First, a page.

A photograph and an X-ray diffraction (XRD) pattern of the a-plane GaN thick film thus formed are shown in FIGS. 4 and 5, respectively. A scanning electron microscope (SEM) photograph and an XRD rocking curve of the surface thereof are shown in FIGS. 7A and 7B, respectively. The XRD rocking curve of FIG. 7B suggests that the a-plane nitride film with an FWHM (full width at half maximum) value of 871 arcsec was obtained.

Then, the grown a-plane nitride film was separated from the substrate using a 355 nm Q-switched Nd:YAG excimer laser. The surface of the separated nitride film was polished using a wafer lapping and polishing machine to obtain a 400 μm-thick gallium nitride freestanding plate.

A photograph of the resultant a-plane GaN plate is shown in FIG. 6, which confirms it is a smooth plate with no surface defects.

EXAMPLE 2

The procedure of Example 1 was repeated except that the volume ratio of the gaseous hydrogen chloride and ammonia was in the range of 1:2˜5, to form a 500 μm-thick gallium nitride semiconductor film on the sapphire substrate.

An SEM photograph and an XRD rocking curve of the surface of the a-plane GaN thick film thus formed are shown in FIGS. 8A and 8B, respectively. The XRD rocking curve of FIG. 8B reveals that the a-plane nitride film possesses an FWHM value of 342 arcsec, the smallest among the hitherto-reported values, which indicates that the film crystallinity was significantly enhanced.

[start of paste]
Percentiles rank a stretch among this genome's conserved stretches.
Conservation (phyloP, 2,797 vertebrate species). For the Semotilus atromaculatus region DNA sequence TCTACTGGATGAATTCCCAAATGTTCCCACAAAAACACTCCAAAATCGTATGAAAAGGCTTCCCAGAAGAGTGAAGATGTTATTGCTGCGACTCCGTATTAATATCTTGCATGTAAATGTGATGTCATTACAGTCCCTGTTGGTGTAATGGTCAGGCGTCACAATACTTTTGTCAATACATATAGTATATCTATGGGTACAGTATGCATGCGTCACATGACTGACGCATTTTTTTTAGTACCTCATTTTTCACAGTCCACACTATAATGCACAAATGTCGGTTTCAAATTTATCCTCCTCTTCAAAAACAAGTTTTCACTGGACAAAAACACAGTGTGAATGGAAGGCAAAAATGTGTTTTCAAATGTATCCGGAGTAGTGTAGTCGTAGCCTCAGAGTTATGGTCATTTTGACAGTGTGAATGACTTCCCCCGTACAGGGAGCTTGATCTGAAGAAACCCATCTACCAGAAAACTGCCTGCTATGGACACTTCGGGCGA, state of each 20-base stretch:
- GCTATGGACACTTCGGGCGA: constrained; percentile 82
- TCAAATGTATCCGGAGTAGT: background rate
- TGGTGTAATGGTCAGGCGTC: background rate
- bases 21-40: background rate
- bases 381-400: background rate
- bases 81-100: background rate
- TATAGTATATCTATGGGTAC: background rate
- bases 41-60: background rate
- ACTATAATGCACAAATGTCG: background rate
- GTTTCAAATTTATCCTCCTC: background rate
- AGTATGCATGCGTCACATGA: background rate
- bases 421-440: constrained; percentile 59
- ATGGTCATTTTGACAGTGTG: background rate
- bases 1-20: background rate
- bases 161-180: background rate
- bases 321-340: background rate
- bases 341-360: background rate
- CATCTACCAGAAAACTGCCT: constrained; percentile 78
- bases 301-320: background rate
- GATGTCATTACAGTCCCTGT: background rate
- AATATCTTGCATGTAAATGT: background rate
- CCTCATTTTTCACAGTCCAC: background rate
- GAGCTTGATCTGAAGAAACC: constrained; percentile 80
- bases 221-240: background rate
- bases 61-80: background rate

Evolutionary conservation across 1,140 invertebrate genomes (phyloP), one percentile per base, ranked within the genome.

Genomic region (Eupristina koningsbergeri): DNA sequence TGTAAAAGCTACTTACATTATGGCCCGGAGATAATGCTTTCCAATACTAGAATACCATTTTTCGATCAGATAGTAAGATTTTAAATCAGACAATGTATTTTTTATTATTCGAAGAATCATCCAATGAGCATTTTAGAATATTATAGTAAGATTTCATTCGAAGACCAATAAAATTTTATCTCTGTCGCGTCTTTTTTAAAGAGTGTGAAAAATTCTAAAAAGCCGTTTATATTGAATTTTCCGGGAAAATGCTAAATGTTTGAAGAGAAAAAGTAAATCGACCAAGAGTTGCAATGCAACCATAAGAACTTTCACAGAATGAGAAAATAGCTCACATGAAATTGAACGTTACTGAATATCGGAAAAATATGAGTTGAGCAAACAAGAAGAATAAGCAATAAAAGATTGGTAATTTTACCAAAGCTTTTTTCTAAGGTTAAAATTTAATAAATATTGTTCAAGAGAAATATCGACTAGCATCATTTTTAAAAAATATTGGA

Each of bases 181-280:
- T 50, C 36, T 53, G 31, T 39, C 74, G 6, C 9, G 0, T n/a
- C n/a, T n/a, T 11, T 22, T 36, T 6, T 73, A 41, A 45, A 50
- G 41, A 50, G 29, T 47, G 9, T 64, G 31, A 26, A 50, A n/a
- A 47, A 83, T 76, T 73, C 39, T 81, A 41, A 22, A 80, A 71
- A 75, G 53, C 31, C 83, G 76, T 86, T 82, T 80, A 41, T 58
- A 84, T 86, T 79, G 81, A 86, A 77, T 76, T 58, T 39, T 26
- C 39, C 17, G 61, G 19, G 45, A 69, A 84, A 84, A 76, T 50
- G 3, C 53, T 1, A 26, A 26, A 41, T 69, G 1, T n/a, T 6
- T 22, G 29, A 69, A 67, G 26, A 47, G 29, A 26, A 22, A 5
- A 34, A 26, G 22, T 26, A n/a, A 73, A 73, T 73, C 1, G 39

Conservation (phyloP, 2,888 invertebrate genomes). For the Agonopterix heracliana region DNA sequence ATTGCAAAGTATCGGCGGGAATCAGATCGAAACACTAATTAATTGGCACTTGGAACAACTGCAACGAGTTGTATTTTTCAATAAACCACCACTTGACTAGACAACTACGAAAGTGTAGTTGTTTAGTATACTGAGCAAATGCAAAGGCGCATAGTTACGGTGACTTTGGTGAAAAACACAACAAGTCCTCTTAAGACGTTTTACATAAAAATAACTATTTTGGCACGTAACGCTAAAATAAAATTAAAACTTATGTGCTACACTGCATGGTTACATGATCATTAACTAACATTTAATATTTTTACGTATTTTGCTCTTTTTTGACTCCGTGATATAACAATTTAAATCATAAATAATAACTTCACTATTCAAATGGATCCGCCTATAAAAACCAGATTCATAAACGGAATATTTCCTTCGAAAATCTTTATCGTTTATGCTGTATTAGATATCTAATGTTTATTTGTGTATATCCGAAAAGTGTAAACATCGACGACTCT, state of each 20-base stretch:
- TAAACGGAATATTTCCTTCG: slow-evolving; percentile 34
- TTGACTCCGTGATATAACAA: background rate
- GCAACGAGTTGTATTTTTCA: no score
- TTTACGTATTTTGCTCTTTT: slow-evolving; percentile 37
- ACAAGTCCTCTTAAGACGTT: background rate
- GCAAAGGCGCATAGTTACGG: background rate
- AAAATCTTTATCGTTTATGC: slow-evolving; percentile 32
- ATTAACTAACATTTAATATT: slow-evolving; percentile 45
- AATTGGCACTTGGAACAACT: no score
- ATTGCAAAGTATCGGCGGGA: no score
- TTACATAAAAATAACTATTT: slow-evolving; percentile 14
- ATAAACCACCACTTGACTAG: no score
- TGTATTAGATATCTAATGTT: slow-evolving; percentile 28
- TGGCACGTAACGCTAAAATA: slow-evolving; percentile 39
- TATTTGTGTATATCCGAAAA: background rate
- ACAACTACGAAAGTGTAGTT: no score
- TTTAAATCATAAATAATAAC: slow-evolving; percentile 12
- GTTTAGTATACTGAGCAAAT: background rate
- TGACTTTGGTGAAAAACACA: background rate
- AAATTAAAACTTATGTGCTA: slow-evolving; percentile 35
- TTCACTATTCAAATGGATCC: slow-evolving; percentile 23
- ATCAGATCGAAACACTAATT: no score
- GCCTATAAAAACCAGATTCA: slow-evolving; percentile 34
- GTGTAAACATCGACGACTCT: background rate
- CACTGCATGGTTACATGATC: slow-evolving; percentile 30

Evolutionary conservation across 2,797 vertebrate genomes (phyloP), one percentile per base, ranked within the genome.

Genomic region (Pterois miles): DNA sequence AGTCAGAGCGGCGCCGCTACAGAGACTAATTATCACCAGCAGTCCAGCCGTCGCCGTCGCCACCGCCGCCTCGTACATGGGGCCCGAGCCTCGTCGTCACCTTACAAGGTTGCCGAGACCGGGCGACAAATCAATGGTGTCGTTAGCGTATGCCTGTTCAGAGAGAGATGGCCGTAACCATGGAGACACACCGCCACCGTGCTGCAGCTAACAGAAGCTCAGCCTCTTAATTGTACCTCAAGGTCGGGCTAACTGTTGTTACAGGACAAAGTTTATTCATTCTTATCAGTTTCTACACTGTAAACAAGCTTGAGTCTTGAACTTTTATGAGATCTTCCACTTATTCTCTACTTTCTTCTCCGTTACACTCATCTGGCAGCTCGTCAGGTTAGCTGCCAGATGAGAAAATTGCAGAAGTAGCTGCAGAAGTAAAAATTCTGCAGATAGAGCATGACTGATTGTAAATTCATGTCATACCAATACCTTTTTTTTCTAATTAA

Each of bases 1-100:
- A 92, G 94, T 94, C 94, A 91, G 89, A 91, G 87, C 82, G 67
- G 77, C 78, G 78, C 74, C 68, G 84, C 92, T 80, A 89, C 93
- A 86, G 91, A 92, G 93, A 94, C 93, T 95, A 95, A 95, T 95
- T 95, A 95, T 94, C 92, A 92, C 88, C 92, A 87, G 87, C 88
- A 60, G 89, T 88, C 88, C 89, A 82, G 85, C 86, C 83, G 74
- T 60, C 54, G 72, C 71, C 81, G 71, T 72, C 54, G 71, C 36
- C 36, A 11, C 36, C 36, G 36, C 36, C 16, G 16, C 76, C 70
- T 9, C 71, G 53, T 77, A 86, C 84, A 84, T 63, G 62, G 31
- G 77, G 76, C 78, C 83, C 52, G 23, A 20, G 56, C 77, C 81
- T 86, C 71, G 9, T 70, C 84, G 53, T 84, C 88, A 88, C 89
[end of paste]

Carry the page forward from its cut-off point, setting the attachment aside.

As described above, in accordance with the method of the present invention, a high quality non-polar single crystalline a-plane nitride semiconductor wafer having no voids, bending or cracks may be rapidly and effectively prepared and it may be advantageously used as a substrate in the manufacture of an LED.

While the invention has been described with respect to the above specific embodiments, it should be recognized that various modifications and changes may be made to the invention by those skilled in the art which also fall within the scope of the invention as defined by the appended claims.

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Classifications
U.S. Classification117/88
International ClassificationC23C16/34, H01L21/205, C30B29/38, C30B29/40, C30B25/02, C30B25/18
Cooperative ClassificationC30B29/403, C30B25/18, C30B25/02
European ClassificationC30B25/02, C30B25/18, C30B29/40B